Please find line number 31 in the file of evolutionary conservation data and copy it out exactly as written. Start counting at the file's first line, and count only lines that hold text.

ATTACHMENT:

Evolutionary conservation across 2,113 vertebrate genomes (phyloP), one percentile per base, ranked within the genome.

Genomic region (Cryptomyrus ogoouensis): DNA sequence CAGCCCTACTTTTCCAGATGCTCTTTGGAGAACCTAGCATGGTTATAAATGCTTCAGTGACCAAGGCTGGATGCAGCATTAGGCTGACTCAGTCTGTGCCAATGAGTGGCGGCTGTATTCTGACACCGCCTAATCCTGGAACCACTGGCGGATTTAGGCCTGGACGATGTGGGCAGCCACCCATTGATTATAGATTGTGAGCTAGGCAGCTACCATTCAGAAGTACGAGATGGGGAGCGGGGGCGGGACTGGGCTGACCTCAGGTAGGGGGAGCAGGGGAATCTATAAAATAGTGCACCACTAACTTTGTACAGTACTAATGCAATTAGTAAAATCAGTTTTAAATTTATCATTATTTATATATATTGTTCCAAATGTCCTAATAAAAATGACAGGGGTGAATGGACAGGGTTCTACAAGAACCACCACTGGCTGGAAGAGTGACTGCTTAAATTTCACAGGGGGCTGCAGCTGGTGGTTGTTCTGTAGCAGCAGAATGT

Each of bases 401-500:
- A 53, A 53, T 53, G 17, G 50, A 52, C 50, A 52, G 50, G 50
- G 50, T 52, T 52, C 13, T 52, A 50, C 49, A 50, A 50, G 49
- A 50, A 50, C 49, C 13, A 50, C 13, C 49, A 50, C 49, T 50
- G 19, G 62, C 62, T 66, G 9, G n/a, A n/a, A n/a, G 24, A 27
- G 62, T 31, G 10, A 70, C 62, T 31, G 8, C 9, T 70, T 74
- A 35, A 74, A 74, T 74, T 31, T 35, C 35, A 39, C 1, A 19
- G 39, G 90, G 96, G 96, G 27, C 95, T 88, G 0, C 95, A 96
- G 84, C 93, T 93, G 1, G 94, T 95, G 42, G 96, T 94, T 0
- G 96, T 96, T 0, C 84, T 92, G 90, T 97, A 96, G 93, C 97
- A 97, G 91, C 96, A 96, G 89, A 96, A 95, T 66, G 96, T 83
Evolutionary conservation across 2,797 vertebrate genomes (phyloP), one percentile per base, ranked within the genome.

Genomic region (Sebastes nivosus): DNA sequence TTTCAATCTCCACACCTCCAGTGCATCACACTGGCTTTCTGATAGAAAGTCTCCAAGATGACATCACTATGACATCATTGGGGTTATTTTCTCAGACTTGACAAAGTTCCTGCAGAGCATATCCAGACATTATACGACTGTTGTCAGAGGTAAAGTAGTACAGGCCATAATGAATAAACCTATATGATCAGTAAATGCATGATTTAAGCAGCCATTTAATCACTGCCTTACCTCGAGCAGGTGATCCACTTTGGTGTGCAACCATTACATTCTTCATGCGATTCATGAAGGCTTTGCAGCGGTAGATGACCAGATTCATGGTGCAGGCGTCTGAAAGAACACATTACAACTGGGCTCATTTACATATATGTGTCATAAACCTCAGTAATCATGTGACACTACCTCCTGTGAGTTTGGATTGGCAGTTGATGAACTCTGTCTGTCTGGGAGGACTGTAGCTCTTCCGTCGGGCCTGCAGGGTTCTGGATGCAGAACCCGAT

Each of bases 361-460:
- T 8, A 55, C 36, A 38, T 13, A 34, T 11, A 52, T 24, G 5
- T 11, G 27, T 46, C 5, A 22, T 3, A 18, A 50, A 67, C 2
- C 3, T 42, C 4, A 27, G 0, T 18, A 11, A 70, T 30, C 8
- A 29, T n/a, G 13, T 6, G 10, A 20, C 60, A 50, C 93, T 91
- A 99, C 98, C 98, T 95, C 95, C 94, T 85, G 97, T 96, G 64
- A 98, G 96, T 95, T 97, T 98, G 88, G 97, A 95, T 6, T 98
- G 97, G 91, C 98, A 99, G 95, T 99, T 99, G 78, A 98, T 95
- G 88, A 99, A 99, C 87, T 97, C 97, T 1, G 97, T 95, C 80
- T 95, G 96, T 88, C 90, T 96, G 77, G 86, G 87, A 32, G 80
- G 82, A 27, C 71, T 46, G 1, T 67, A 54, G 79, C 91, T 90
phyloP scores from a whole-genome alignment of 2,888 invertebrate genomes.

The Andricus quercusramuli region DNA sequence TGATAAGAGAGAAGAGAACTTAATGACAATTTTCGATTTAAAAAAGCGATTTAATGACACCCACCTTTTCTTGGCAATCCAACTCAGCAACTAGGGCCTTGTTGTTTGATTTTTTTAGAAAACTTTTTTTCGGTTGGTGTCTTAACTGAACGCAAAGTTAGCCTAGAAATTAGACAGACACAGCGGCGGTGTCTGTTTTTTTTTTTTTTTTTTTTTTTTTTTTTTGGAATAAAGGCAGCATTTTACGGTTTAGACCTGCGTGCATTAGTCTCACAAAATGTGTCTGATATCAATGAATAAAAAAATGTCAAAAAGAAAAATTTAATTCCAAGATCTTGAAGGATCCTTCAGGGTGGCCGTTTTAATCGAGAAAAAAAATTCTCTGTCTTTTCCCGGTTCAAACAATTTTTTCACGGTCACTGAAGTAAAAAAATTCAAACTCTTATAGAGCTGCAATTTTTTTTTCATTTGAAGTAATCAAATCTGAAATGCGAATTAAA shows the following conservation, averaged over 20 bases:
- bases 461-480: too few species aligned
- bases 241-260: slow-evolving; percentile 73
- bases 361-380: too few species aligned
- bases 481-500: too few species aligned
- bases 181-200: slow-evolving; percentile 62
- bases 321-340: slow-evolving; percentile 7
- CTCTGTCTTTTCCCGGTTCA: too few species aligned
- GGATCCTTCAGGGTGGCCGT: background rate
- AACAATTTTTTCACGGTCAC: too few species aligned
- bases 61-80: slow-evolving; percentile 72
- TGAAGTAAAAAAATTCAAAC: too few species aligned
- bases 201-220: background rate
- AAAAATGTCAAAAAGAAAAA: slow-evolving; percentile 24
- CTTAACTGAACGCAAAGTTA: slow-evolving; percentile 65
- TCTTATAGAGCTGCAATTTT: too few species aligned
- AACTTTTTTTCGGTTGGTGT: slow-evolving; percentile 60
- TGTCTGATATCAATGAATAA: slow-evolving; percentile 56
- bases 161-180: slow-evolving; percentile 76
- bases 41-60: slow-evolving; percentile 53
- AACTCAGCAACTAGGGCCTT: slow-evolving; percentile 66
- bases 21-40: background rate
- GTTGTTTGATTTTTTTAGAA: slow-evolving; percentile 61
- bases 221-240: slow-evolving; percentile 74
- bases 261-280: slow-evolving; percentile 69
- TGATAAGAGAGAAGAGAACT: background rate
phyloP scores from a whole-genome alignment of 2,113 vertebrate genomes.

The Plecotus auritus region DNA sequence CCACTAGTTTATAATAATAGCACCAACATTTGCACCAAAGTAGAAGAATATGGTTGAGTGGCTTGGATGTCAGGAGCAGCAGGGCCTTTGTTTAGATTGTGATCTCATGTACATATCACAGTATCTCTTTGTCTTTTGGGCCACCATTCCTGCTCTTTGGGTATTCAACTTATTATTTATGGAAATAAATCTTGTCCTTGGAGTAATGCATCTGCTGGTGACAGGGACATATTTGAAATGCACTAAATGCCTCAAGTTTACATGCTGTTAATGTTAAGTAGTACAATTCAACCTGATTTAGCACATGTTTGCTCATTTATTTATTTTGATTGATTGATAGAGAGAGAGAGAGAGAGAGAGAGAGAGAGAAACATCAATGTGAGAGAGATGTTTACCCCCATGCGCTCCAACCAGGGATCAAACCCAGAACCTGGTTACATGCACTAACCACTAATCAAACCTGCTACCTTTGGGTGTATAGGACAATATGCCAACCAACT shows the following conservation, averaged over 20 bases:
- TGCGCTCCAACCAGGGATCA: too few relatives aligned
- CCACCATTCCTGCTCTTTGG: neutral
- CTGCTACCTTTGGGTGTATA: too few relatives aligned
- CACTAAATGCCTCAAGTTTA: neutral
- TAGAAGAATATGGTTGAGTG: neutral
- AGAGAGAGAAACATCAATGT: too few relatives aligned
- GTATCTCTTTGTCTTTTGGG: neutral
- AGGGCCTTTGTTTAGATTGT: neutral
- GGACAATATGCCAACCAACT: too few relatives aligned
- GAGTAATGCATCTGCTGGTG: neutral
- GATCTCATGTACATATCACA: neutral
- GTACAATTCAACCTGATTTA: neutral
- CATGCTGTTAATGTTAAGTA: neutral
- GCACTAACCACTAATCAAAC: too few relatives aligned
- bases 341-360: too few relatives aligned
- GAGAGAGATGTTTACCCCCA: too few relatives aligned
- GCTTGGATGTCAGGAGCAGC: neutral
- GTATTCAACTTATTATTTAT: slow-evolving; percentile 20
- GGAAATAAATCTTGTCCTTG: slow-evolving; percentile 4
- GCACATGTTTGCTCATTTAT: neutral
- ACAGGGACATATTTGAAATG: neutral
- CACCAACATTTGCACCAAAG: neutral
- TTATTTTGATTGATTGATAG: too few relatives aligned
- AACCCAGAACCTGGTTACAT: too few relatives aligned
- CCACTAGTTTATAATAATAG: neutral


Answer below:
- bases 361-380: too few species aligned